Royal College of General Practitioners: “The 2022 GP: Vision for General Practice in the future NHS”



RCGP A vision for General Practice in the Future NHS

Reading the RCGP’s “The 2022 GP: Vision for General Practice in the future NHS” paper and I’m surprised and a little disappointed that there was only one mention of mobile.

To me it’s obvious to me that a RCGP member will not be permitted to practice medicine in 2022 without a Smartphone containing at least a comprehensive list of up to date reference materials – something that will become obvious as medical students who are breezing through training (thanks to mobile tools!) join the workforce.

Albert Einstein Never Memorize something you can look up

The “Delivering more health care online” paragraph in which mobile was mentioned also gave me a few concerns:

RCGP 2022 Delivering more health care online

> Already the entire context of talking about healthcare being ‘online’ feels to me to be a very out of date way of thinking.

One look in a GP’s waiting room today and you can’t fail to see mobiles being used by Patients and their carers but in 2022 I’m confident that there will no longer be a valid distinction in being “online” as opposed to being ‘offline’ in the UK. One of the key developments that I think will ensure this will be the M2M market eg. by 2022 everything that should be connected will be connected making the idea of being online or off-line meaningless just as today you wouldn’t refer to a patient being online because their smoke alarm is connected.

> It surprises me that the RCGP seems to be confused about how we will use mobile tech to connect with Patients eg. Just because a MRCGP Doctor is providing care remotely won’t make them or the care they provide ‘virtual’:

By 2022, it is likely that patients will expect to interact with their general practice team virtually, supported by mobile technology and online access to their own medical records, to electronic prescriptions

> The report highlights the inability even smart Doctors may have to comprehend or even imagine logarithmic transformations eg. by 2022 the functionality/features you can find on a Samsung Galaxy S4 super smart mobile will be available on basic easy to use phones marketed to seniors in the UK and on inexpensive phones used by billions in emerging economies (also worth noting that the economies of some of these may have actually overtaken the UK by 2022 which will quickly dry up the NHS’s steady supply of foreign trained healthcare professionals).

As you can read here this has happened before, we’ve always lived in changing times but the rate of the change has never been quicker.

Bill Gates dont let yourself be lulled into inaction

What are your thoughts on the report?

5 Responses to Royal College of General Practitioners: “The 2022 GP: Vision for General Practice in the future NHS”

  1. […] One look at a connected sensor innovation like the Alivecor (that Dr Dave Albert managed to bootstrap through development and into production) and I think it’s obvious little is unimaginable when you’re the world’s biggest tech company with a R&D spend last year of $10.8 Billion and a 25% of your 240,000 employees are working on R&D it’s quite obvious that these will be the mHealth tools we’ll have to work with by 2022 – RCGP take note! […]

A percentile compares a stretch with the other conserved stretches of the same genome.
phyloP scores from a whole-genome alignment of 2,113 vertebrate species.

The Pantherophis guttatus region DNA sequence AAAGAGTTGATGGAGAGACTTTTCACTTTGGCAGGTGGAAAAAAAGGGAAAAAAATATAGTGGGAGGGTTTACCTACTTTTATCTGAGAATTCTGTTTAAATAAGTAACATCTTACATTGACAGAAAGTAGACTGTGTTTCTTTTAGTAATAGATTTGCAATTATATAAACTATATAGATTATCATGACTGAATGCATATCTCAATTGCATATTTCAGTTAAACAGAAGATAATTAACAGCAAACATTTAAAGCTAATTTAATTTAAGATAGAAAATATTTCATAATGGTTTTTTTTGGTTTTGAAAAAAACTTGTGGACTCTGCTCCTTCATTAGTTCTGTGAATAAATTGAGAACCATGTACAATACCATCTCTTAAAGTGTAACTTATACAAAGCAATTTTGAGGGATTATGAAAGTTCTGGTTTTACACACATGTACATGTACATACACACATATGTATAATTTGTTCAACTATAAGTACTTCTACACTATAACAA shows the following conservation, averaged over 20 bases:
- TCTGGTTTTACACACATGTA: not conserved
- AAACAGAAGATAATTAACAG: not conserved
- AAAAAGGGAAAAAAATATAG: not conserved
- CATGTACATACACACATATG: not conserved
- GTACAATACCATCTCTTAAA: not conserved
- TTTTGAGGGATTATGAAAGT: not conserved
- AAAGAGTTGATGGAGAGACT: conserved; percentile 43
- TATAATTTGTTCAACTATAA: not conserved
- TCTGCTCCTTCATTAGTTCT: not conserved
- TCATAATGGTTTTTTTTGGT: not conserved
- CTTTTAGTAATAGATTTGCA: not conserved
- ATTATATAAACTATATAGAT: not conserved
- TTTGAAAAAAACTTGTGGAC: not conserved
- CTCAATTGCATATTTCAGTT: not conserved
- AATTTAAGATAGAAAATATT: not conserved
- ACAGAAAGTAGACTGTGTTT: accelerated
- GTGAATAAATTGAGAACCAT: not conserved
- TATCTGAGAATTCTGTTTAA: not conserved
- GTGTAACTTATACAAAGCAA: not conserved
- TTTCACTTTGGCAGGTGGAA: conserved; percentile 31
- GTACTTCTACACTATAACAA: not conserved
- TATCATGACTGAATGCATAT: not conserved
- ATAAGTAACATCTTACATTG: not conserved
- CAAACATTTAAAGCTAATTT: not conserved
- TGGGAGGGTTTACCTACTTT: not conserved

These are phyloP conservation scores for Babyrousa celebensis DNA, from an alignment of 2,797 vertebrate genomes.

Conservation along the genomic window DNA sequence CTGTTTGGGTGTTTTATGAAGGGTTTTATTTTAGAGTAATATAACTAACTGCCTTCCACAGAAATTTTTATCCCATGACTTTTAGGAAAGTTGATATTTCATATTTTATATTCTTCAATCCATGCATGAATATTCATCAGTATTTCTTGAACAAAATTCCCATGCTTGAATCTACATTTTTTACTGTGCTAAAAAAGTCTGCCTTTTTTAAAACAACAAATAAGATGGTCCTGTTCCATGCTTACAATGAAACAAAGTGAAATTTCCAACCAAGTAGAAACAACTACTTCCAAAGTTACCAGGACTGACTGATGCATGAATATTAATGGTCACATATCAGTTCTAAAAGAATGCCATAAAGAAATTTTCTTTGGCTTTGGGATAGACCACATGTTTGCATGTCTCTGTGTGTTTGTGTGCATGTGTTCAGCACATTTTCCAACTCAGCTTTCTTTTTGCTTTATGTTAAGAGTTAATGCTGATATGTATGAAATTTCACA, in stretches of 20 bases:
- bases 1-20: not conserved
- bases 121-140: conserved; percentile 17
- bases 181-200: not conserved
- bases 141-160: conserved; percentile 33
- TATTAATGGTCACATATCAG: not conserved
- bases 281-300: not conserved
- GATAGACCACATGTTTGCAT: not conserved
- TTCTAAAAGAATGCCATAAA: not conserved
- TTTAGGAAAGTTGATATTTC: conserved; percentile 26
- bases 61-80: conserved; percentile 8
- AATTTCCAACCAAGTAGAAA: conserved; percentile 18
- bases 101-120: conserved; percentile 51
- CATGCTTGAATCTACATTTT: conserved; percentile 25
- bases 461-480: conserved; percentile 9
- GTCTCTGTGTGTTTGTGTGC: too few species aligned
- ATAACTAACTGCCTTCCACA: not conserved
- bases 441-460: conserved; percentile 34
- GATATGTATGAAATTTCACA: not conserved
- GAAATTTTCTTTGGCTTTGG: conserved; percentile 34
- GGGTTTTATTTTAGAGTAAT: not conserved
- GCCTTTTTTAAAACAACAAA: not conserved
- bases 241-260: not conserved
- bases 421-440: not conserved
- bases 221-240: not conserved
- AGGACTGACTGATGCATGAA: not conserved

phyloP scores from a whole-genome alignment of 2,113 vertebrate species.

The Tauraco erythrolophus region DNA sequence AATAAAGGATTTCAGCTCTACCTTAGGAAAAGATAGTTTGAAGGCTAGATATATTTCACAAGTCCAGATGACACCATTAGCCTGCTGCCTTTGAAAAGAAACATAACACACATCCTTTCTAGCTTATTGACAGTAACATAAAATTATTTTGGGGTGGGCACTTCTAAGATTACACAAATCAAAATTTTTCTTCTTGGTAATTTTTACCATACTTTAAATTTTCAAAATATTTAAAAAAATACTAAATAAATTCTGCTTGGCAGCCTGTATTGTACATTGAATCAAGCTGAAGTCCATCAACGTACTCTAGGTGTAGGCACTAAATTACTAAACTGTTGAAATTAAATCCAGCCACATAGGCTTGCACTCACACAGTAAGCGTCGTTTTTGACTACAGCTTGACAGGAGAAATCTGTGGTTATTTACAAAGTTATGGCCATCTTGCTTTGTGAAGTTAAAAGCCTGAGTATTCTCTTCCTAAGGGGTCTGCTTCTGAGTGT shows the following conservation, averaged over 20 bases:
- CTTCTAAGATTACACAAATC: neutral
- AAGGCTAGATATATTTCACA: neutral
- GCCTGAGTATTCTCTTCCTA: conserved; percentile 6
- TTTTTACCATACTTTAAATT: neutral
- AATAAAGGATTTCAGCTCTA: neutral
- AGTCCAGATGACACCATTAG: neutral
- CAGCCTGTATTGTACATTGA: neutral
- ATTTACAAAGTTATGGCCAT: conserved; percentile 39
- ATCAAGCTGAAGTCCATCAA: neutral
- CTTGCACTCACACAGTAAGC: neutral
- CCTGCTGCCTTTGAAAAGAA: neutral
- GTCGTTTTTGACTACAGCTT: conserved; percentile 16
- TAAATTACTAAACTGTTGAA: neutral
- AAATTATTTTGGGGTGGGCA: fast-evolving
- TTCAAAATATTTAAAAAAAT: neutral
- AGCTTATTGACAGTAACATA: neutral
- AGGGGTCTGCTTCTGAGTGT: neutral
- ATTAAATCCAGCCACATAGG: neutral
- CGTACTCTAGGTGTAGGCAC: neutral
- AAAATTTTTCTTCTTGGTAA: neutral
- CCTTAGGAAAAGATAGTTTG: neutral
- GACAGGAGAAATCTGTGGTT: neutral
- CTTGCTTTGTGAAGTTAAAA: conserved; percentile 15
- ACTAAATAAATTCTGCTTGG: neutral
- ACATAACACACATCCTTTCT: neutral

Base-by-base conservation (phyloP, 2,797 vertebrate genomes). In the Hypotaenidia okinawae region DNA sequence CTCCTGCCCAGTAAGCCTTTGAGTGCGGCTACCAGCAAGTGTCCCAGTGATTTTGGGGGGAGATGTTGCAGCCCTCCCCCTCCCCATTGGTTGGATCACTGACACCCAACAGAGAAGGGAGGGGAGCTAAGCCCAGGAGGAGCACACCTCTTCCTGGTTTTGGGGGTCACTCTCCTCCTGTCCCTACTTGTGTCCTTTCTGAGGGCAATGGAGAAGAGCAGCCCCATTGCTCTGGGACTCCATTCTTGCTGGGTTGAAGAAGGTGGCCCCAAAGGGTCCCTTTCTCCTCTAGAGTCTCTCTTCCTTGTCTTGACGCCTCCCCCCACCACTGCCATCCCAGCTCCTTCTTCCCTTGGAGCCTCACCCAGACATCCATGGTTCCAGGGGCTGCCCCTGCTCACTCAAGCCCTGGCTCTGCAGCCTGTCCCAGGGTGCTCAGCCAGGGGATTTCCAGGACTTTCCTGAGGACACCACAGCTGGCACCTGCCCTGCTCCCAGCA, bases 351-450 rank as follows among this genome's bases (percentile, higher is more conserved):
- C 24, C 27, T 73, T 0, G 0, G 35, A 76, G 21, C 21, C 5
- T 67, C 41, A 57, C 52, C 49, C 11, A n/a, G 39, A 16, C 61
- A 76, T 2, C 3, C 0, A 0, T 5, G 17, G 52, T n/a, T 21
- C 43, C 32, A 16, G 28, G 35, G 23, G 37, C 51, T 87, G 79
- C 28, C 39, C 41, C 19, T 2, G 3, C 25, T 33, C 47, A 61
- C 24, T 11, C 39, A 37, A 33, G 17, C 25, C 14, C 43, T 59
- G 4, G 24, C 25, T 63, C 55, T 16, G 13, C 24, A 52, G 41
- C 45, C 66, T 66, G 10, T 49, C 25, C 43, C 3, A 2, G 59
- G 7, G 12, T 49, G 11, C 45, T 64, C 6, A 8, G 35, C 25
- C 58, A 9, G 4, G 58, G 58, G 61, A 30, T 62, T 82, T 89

2. […] For me this highlights a key challenge healthcare professionals have imagining the sweeping impact m…. People who work within industries that are more advanced in the adoption of consumer technology scratch their heads at how Primary Care still relies on so many secretaries typing letters on PCs, digitally printing them, before then Faxing them to the GP clinic… …it’s slowly becoming obvious that the rest of the modern world – even 93 year olds! – don’t think your ‘digitised’ because you offer the ability to book ‘a prescription online’ (read this post to learn about how the private sector is already making hundreds of millions in revenue from their understanding that Patients don’t need to be ‘online’ to order a prescription). […]

  3. As a business focused upon facilitating improvements and upgrades of GP practices pursuant to the objectives of the Health and Social Care Act 2012, we found the report to be insightful and stimulating. One of the largest obstacles in procuring the changes to GP Practices that are now absolutely necessary with the return of the ‘cottage hospital’ and the transfer of services from secondary to primary care, is a lack of foresight amongst GPs. The doctors are, quite rightly, focused upon delivering healthcare in the present and find little occasion to consider how the primary care sector will evolve in coming years. This report will help overcome that obstacle.[http://jamesandpearl.com/surgery/]

  4. Hi Darren,

    My concern is that’s not a “lack of foresight amongst GPs” but a lack of incentive being provided to them.

    I don’t think papers like this from the RCGP can be very helpful to businesses such as yours as it doesn’t go far enough to highlight the increase in number and nature of the services hat primary care will be expected to manage in 2022.

    We’ve just lived through the Nokia decade and we live in a time in which there are exponential technology advances that are impacting healthcare that will transform the effectiveness of Primary Care Doctors.

    It’s time we all realise it’s so 1999 to be denying the future…

  5. […] In this great video interview by Medscape Editor-in-Chief Eric Topol MD of the New York Times best-selling author Robin Cook MD about his 33rd medical thriller, Cell (out tomorrow Feb 4 in hardcover), it’s clear that the medical professionals in the USA are also being blindsided by the rapidly evolving shift to…. […]

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